Feminism and the Making of Canadian Working-Class History: Exploring the Past, Present and Future

By Sangster, Joan | Labour/Le Travail, Fall 2000 | Go to article overview

Feminism and the Making of Canadian Working-Class History: Exploring the Past, Present and Future


Sangster, Joan, Labour/Le Travail


AS WE ENTER the 21st century, working people have reason to be pessimistic about their fate in the new millennium. Despite technological advances, a communications revolution, and a globalized economy, labour remains alienating for many workers, hazardous, and lacks the remuneration necessary for a decent standard of living. In "post-Fordist" North America, even the better paid, if routinized work in industry has been replaced by lower-paid service work in multiple jobs, with far less job security. Moreover, age-old patterns of capital accumulation and women's exploitation seem to be irrepressible. At the turn of the century, many immigrant women toiled in their homes, doing sweated labour, providing piece work for the competitive garment industry. In 1999, an expose of sweated labour in Toronto uncovered a similar contracting out system, exploiting Asian women who were paid below the minimum wage, unable, due to family responsibilities, to work outside the home, fearful of being deported if they protested their conditions of work.

Pessimism about the "state of work" at this juncture might be tempered by our recognition, as historians, of the ever-present possibilities of change over time, in both predictable and unpredictable ways, and of the prospect of resistance to the current order. Yet, the prevailing political moment does not look auspicious in this regard. Union membership has not increased dramatically in the last decade, and the shift to a "Mcjobs" economy, along with the globalized downgrading of labour, militates against unionization. Many governments within Canada have been eroding union and workers' rights, and organized workers, who one would expect to be the strongest opponents, have not been able to mobilize to reverse these trends.(1)

Moreover, despite indications that women, after years of feminist organizing, have made some important gains in areas such as reproductive rights, other signs of progress represent a double-edged sword. The slightly narrowing wage gap between particular male and female workers, some contend, has emerged in part because men's wages are decreasing overall. Moreover, as the example of the Asian garment workers indicates, patterns of sexual and racial subordination remain firmly fixed within the social organization of work. The repercussions for women extend far beyond the workplace, affecting their psyches and physical health, their ability to construct lives of sexual and familial safety and pleasure, their hopes, or lack of them, for their childrens' future.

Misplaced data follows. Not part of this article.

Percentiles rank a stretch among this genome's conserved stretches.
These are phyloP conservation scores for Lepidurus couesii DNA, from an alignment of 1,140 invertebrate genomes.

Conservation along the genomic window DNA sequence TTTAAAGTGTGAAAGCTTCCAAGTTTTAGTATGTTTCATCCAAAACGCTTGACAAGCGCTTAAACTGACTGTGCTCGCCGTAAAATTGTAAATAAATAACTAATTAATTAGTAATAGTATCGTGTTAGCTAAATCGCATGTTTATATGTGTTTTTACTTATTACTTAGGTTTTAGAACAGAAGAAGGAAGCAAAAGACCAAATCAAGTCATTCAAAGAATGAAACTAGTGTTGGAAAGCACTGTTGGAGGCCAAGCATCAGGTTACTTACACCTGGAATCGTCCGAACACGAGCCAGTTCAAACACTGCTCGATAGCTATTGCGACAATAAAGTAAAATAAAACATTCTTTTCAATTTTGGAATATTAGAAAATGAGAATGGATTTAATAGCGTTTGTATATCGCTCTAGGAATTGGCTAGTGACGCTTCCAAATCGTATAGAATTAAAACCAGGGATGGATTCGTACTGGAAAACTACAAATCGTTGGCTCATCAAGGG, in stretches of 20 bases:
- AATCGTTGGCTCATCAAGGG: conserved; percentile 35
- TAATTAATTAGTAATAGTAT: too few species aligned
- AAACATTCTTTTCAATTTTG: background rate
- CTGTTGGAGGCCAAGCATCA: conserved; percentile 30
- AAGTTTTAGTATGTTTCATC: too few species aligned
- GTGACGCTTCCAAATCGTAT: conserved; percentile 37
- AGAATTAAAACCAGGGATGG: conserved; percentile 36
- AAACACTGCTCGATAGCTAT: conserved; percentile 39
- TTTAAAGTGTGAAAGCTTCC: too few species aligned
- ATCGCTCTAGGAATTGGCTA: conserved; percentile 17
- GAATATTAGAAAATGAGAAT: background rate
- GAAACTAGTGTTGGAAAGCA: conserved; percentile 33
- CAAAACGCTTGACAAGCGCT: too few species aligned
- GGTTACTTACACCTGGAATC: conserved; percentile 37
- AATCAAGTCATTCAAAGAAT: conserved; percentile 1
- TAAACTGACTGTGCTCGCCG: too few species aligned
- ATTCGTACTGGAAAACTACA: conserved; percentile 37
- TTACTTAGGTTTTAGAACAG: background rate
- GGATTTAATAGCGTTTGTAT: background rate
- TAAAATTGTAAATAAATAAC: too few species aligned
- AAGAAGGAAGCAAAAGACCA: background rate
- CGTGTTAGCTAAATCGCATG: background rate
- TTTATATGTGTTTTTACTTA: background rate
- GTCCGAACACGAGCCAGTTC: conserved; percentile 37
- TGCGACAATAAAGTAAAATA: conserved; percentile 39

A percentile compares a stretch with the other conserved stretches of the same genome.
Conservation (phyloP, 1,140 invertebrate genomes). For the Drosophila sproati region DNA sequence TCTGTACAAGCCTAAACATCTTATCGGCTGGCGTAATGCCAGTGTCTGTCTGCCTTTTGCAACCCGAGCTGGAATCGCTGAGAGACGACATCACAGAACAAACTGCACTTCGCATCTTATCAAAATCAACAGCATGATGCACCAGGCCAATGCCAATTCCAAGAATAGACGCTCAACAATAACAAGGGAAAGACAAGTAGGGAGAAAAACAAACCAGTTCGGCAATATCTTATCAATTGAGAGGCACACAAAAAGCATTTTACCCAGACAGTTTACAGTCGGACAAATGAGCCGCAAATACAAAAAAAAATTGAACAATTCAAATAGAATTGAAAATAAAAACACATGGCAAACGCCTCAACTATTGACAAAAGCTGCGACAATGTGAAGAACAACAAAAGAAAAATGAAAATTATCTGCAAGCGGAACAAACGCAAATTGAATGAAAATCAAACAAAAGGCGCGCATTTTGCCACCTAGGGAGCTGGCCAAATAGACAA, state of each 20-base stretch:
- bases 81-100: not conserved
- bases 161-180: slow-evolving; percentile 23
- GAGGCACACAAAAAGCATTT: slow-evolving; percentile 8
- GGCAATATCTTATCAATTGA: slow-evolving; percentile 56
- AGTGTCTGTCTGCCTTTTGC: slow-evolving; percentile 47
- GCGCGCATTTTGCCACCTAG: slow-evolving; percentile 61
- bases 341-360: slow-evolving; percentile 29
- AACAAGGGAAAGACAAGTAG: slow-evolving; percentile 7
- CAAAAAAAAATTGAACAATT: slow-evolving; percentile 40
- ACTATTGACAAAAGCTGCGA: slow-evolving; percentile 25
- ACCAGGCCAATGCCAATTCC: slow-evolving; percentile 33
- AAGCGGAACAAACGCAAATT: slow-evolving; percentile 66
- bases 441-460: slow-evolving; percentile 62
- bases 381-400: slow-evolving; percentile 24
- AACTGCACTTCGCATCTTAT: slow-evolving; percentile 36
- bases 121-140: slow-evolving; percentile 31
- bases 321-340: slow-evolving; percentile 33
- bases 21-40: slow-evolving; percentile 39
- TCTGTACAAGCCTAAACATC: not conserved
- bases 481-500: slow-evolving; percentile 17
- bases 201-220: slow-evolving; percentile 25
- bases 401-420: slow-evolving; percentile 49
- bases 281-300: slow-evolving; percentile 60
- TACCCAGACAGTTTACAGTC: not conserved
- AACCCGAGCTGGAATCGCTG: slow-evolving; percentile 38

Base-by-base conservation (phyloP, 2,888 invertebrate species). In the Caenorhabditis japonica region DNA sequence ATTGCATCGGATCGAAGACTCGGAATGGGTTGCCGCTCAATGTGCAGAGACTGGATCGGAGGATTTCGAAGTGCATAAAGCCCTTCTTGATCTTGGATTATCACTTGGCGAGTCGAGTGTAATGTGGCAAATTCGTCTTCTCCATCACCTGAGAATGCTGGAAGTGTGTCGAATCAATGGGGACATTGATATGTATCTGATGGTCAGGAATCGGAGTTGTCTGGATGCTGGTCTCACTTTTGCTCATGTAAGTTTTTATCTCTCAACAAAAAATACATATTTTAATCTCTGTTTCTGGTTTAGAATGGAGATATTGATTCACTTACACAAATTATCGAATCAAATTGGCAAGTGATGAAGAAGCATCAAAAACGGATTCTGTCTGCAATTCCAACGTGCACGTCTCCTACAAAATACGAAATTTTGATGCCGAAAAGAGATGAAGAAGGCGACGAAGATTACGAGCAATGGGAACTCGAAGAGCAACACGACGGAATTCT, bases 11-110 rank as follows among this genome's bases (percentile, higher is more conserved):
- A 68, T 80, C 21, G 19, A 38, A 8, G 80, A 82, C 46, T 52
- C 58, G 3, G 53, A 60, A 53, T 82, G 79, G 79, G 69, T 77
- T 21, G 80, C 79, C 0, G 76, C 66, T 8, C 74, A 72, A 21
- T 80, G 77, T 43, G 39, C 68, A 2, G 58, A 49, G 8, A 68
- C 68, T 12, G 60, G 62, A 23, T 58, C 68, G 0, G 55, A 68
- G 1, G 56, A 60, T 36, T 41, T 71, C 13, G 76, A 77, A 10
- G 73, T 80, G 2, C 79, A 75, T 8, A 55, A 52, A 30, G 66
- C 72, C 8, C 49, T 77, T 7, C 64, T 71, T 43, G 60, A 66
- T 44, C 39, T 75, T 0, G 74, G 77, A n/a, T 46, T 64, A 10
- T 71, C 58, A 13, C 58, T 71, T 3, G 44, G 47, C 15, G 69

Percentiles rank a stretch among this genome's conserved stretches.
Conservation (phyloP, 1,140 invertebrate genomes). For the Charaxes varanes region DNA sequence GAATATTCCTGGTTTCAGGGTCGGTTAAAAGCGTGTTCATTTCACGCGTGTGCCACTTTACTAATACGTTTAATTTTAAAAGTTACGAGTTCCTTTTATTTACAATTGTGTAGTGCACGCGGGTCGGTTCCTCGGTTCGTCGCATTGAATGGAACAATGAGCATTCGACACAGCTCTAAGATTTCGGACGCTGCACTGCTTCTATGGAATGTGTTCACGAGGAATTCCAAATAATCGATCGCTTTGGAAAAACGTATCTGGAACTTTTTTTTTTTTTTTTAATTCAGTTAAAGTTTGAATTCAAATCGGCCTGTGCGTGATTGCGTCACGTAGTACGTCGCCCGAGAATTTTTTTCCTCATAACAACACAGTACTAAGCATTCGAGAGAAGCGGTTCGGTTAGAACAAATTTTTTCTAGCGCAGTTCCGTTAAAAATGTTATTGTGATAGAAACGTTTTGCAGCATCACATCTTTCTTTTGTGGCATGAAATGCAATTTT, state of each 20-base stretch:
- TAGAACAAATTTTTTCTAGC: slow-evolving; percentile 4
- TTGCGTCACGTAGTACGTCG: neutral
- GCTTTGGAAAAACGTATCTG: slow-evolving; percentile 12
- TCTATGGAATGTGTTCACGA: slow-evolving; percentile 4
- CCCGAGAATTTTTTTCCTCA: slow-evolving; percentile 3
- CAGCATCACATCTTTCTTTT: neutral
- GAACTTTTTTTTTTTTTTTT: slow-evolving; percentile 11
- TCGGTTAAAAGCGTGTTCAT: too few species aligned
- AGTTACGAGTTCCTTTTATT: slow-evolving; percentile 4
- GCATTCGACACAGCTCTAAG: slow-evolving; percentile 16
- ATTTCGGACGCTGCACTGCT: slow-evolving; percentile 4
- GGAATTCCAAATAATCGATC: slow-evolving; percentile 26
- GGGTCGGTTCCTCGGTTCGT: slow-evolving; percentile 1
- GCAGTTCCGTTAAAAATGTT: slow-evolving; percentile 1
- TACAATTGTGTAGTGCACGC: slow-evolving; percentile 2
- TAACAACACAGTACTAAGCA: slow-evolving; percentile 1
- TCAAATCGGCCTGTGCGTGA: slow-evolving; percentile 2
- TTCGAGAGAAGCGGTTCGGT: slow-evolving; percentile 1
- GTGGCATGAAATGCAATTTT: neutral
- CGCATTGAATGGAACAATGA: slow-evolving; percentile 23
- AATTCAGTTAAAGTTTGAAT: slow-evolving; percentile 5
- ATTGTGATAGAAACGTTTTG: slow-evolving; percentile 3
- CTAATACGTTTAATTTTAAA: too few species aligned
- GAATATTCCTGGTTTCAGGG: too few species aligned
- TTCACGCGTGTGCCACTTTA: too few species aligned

Behind this rather bleak backdrop lurks the suspicion that this is a turn for the worse, and that other possibilities may have existed. In a more optimistic political climate, thirty years ago, feminist activists, including academics, harboured hopes for a reinvigorated working-class movement, transformed by feminism and committed to a broadly based politic of liberation for oppressed peoples. An intellectual and political space was created, which, though never dominant in the academy and the community, fostered new critiques of history and society and thus also hope for a different future. Out of this climate emerged the first attempts to create a Canadian feminist working-class history.

Certainly, past research and praxis were never unproblematic; there were weaknesses we saw at the time, and those we recognized in retrospect. Class and gender analyses sometimes chafed uneasily against each other; race and colonialism were inadequately addressed. Working-class and women's history, two allies with potentially different interests at heart, experienced very real tensions, just as women activists in the labour movement and on the Left found masculinist barriers circumscribing their political work.

Our pasts, both written and lived, however, must be assessed for their insights and advances, as well as their limits and failures. As we face a new century, it is a propitious time to re-examine past attempts to create a thoroughly gendered analysis of Canadian working-class history since the "renaissance" in women's and labour history in the 1970s. …

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